What is accessible and inclusive yoga like?

Yoga has changed, just like all things in life. As the world changes, so have our priorities and needs. This means that yoga practice must also adapt to these changing needs. We, as teachers and practitioners of yoga, must take a moment and reflect on what accessibility and inclusion mean to us and how it impacts our lives as students and instructors.

Definition of accessibility and inclusion

The yoga world has seen accessibility and inclusion gain importance over the past few years. This is a great joy for many. These are the definitions of accessibility and inclusion, according to the dictionary.

1b -easy to talk to or deal

2 -capable of being used or seen: AVAILABLE

3 -capable of being understood or appreciated

4 -capable influencing? OPEN

5 -easily accessed or used by people with disabilities _: adapted to people with disabilities

1b: covering all items, costs, or services

2 – including everyone and . Allowing and accommodating people who were previously excluded (due to their race, gender, or ability).

3:of/relating to education in that students with disabilities are included alongside the general student population

4: including the mentioned limits or extremes-used postpositively

Diving deeper

It’s helpful to define accessibility and inclusion, but there are many other things to think about when discussing what accessible and inclusive yoga could look like.

Even today, the number of people who attend yoga classes, workshops, and retreats is relatively homogeneous. This is due to the inaccessibility and needs for inclusion in the yoga industry.

You may wonder why more people aren’t coming to your yoga classes. This is a quick overview of what you should do to make sure you can genuinely welcome more BIPOC and disabled people to your yoga classes and spaces.

Cueing and inclusive language

When we start thinking about inclusivity, one of the first things we can do is pay more attention to the language we use in our interactions with students. This applies to both before and after class. This includes how we use words to guide and support students’ practice, cue transitions, and how to hold space. To keep your students, be mindful of what and how you speak.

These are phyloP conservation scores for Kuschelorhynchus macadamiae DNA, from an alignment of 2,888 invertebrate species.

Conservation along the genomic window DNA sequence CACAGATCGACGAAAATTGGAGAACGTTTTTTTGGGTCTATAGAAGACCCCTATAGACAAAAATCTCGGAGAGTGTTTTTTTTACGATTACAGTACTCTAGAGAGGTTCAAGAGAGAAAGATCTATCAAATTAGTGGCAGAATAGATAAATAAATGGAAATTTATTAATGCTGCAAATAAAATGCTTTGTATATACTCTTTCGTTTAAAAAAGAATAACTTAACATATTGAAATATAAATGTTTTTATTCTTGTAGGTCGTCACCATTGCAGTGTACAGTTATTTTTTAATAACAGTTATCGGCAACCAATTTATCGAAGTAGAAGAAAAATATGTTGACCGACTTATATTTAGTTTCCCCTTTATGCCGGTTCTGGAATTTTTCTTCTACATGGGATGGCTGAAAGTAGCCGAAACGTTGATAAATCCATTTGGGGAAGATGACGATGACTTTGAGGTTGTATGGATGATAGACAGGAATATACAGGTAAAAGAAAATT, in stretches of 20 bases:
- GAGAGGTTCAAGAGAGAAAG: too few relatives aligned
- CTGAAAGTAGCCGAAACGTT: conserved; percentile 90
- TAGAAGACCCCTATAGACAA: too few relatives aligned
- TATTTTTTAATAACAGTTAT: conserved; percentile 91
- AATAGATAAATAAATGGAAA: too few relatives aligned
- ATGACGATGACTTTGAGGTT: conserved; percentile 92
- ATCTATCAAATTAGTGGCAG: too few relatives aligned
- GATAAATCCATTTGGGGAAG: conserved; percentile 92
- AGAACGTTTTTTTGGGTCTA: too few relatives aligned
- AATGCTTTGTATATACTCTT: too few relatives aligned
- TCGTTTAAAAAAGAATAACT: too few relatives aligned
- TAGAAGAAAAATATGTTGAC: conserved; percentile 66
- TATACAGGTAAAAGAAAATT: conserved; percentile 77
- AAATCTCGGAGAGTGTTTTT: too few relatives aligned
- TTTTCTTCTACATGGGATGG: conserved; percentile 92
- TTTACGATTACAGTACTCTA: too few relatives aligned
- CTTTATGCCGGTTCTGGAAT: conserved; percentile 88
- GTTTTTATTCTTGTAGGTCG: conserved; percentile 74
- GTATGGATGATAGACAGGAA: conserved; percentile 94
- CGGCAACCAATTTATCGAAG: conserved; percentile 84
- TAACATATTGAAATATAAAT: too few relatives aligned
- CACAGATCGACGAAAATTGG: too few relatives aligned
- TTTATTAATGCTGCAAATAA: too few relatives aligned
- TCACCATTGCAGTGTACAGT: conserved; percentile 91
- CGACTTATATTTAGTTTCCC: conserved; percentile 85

Yoga that is trauma-informed and resilience-focused

As yoga teachers, we aren’t usually the ones that handle diagnosing or treating any student’s mental or physical condition. It is helpful to know more about trauma. This affects all of us and is where many of our ‘issues’ originate.

Many people arrive at yoga hoping to find a way to improve their lives. Many people show up “raw,” looking for support and a place to grow and heal. Trauma-informed support can help us better support students, connect with them, and build resilience as we work through our challenges.

Learning more about trauma training is worthwhile if you are not already. You can find many excellent and thorough internships that will provide you with the tools to benefit your students and community. Please refer to the reference list at the bottom of this article for more information.

Accessibility and Yogic philosophy

People often say that yoga is difficult because they think or feel it is impossible. They might say, “Because I can’t touch my feet, I can’t do yoga .” They can still practice yoga, even though they may believe it to be true. Consider that just touching your toes, or any other type of shape, is only one layer in a multifaceted practice.

People unable to practice yoga due to physical limitations may find it difficult to enjoy the benefits of yoga. We should stop and think about whether we have any ableism to help them learn. It is possible to make yoga more accessible by looking beyond the asana practice and diving into philosophy and other aspects that tap our energetic bodies. It lets you let go of the idea that yoga is only about movement and postures. Pranayama, meditation, and chakra work can all be transformative. It’s as ‘yogic” as being in Downward Facing dog.

Asana adaptation

There are many styles and yogic practices available when it comes to asana. Hatha, Restorative, Chair yoga, Iyengar, and even Vinyasa yoga are fairly easily modified. For example, more structured practices like Ashtanga yoga (e.g., Ashtanga may seem more challenging to learn, but many teachers have succeeded in making it more accessible.

You can add accessibility to any class by bringing props such as blocks, straps, and straps. It is essential to show support and offer modifications and variations to make the practice more accessible. Students often take their approach off the mat when they feel more empowered and independent. This is when transformation begins …!

Accessible, inclusive offerings

Access does not only mean physical access. It also includes financial access. Many yoga studios charge prohibitive membership fees. Another factor is the inequity and lack of inclusion in yoga and wellness spaces. Start looking into ways to provide pricing options or scholarships if you want to be accessible.

Accessible, inclusive spaces

Both physical and virtual spaces have their benefits and disadvantages. Again, ask your community what they need. Before inviting your group, check for physical barriers such as steps and doorframes if you teach adaptive athletes in a physical space.

Serve your community

Although it might seem inclusive to say that all classes are open to everyone, this is not the case. We can shift the focus from yoga teachers and leaders to the communities we are interested in serving.

Also, we must stop focusing on the asana and ignore the other layers of yoga in performative practices. It is essential to create space and accessibility for yoga that supports the students’ goals and journeys.

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